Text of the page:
The architecture department at the Polytechnic University of Tirana, established as a part of the construction department in 1957, operated with a curriculum and methodology that were heavily influenced by the constructivist tradition as it was being taught in the Soviet Union and other socialist countries, and, to a certain degree, by Hannes Meyer with his approach to communal housing. The sole institution teaching architecture in Albania during the communist era, the school mainly focused on technological subjects. In spite of the ideological pressures it operated under, the architecture department helped implement a variety of creative takes on the Modernist canon.

After World War II, dozens of Albanian students went to study in the countries of the Eastern Block where the constructivist movement, and, to some extent, the Bauhaus had left their traces. Upon their return to Albania, these students were instrumental in transferring knowledge from the socialist countries whose universities they had attended. Technical books were imported to Albania from the Soviet Union, detailing standards for urban design. There were also influences from the Bauhaus affecting residential, industrial and public architecture. The fundamental concepts of design, such as the rules of composition, proportions, building materials and standard spatial arrangement schemes for residential and public buildings were laid out in these books in a way that bore some resemblance to the Bauhaus’s teaching paradigm.

Besim Daja (1923–2006), who founded the architecture department in 1957 and acted as its dean until 1988, was one such Soviet-trained former student: he had graduated in St. Petersburg in 1951. At that time, students at the faculty in Tirana used to study architecture only from the third year on. The emphasis of that course was decidedly on engineering subjects. They graduated after the fifth year now bearing the title engineer-architect. It was only in 1969 that first-year students were allowed to study architecture. The first batch of 20 students had to pass a competition to be admitted to the program, and in 1974 the first graduates were awarded their diplomas in architecture. In 1984, the department of urban planning was founded by Enver Faja (1934–2011); it was separated from the department of architecture. The department of architecture and urban planning (DAU) was established in 1993.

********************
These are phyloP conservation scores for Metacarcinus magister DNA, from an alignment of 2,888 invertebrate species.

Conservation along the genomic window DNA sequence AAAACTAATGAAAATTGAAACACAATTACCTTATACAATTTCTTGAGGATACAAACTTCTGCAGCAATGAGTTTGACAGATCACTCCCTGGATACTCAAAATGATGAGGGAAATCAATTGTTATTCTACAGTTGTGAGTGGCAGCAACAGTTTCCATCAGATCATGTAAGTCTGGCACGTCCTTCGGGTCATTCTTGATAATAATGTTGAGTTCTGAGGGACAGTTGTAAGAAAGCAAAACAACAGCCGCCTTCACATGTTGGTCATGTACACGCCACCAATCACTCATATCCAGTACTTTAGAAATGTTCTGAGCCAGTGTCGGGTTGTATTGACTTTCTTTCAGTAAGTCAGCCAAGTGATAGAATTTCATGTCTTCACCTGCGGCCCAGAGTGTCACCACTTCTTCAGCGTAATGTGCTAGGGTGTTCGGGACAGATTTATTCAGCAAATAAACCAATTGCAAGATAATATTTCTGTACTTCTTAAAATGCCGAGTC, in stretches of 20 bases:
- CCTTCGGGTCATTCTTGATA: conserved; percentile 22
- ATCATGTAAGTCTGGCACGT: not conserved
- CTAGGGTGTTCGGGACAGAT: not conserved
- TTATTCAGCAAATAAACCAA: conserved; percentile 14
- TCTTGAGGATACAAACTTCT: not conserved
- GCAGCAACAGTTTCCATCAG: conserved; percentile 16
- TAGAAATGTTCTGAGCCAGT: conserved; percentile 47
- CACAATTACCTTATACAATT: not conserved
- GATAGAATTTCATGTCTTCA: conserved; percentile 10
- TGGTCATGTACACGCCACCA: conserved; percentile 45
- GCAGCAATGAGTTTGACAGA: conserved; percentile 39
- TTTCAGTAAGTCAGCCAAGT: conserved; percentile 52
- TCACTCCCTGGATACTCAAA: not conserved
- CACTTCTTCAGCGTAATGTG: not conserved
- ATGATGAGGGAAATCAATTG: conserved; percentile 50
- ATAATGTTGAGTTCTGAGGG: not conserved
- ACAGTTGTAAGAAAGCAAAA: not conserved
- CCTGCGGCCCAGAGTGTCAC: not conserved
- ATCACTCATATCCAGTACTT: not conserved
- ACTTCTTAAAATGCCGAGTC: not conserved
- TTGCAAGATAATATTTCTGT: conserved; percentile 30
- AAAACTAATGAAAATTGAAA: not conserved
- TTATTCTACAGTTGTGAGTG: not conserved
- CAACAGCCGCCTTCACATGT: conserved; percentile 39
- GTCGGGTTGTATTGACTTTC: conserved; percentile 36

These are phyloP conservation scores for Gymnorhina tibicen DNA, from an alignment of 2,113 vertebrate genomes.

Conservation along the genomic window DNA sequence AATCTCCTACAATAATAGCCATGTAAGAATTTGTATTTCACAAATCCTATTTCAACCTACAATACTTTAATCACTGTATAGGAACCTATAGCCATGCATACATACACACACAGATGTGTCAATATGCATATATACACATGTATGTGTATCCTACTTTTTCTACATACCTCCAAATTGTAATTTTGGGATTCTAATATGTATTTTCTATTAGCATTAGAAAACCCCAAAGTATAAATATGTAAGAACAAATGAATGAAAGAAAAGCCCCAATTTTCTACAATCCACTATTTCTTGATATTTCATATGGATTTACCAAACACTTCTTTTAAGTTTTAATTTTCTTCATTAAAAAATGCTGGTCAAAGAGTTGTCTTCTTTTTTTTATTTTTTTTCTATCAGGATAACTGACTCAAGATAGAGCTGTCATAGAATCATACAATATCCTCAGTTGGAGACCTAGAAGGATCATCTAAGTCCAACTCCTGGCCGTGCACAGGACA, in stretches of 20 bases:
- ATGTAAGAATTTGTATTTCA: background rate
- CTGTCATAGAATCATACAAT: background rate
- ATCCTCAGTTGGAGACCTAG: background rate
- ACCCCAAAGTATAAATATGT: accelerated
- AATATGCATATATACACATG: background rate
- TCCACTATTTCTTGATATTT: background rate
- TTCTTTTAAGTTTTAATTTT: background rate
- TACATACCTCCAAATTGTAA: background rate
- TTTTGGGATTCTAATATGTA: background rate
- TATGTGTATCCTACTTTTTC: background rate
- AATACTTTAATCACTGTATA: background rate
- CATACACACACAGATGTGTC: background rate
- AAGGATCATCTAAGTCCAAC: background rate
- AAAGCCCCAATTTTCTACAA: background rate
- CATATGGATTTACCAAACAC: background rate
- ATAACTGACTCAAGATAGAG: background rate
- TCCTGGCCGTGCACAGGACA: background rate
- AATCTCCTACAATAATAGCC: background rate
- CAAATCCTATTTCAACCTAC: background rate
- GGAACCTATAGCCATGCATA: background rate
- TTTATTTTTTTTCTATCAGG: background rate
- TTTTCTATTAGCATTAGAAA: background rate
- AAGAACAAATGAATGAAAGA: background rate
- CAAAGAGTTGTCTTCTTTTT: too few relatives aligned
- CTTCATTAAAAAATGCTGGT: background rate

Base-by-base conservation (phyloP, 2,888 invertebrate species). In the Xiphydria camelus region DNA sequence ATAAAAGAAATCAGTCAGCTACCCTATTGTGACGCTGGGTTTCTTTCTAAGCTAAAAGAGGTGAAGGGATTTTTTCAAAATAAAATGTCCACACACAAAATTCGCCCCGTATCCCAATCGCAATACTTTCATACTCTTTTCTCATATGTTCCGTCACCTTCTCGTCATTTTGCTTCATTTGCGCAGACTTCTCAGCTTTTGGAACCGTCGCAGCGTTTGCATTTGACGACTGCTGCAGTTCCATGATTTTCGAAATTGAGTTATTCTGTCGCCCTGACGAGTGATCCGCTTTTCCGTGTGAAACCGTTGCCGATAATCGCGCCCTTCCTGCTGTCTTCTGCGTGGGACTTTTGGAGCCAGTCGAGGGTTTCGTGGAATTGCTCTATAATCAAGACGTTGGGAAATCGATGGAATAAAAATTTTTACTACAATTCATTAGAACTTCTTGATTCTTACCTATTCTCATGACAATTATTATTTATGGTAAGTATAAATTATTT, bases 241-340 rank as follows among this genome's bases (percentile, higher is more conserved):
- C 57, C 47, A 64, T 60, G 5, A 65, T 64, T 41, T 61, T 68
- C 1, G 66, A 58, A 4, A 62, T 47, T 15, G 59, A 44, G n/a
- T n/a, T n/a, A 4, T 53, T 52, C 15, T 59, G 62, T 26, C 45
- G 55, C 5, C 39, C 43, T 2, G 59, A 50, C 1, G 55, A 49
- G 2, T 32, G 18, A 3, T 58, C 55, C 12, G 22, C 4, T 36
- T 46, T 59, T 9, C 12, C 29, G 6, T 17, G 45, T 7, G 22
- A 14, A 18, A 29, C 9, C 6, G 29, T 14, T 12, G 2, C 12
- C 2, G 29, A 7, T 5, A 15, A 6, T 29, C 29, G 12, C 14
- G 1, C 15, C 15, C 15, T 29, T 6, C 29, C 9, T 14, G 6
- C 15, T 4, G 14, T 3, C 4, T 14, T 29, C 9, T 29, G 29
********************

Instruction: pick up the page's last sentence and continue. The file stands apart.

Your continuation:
Even though the end of Albania’s isolation in 1991 led to a re-orientation of the curriculum (away from the primary focus on technical issues), the design methodology which heavily relied on hand drawing and technical draftsmanship continued well into the mid-1990s. The spread of computer-aided design programs then massively changed the design process and also influenced the creativity that had hitherto involved handmade production of original drawing.

Ernest Shtepani

(b. 1983) graduated as an architect from Polytechnic University of Tirana. He completed his Master studies (2010) at Anhalt University of Applied Sciences in Dessau. In 2019 he received his PhD at the Czech Technical University in Prague. The topic of his thesis was Energy efficiency in the urban scale. He worked as an urban planning expert at the Ministry of Urban Development from 2014 to 2018. He specializes in subjects architecture and energy efficiency, spatial planning and architecture theory.

Textural exploration referring to Paul Klee painting, student work, fall 2017, Epoka University
“Watercolor, Facade of Water Cooling Building”, new factory of urea production (Uzina e Re e Uresë), Fier, Albania,1989, artist: Architect Artan Raça.
Different modes of volumetric exploration, dancing volumes, inspired by Oskar Schlemmer’s Triadic Ballet, Student work, fall 2014, Epoka University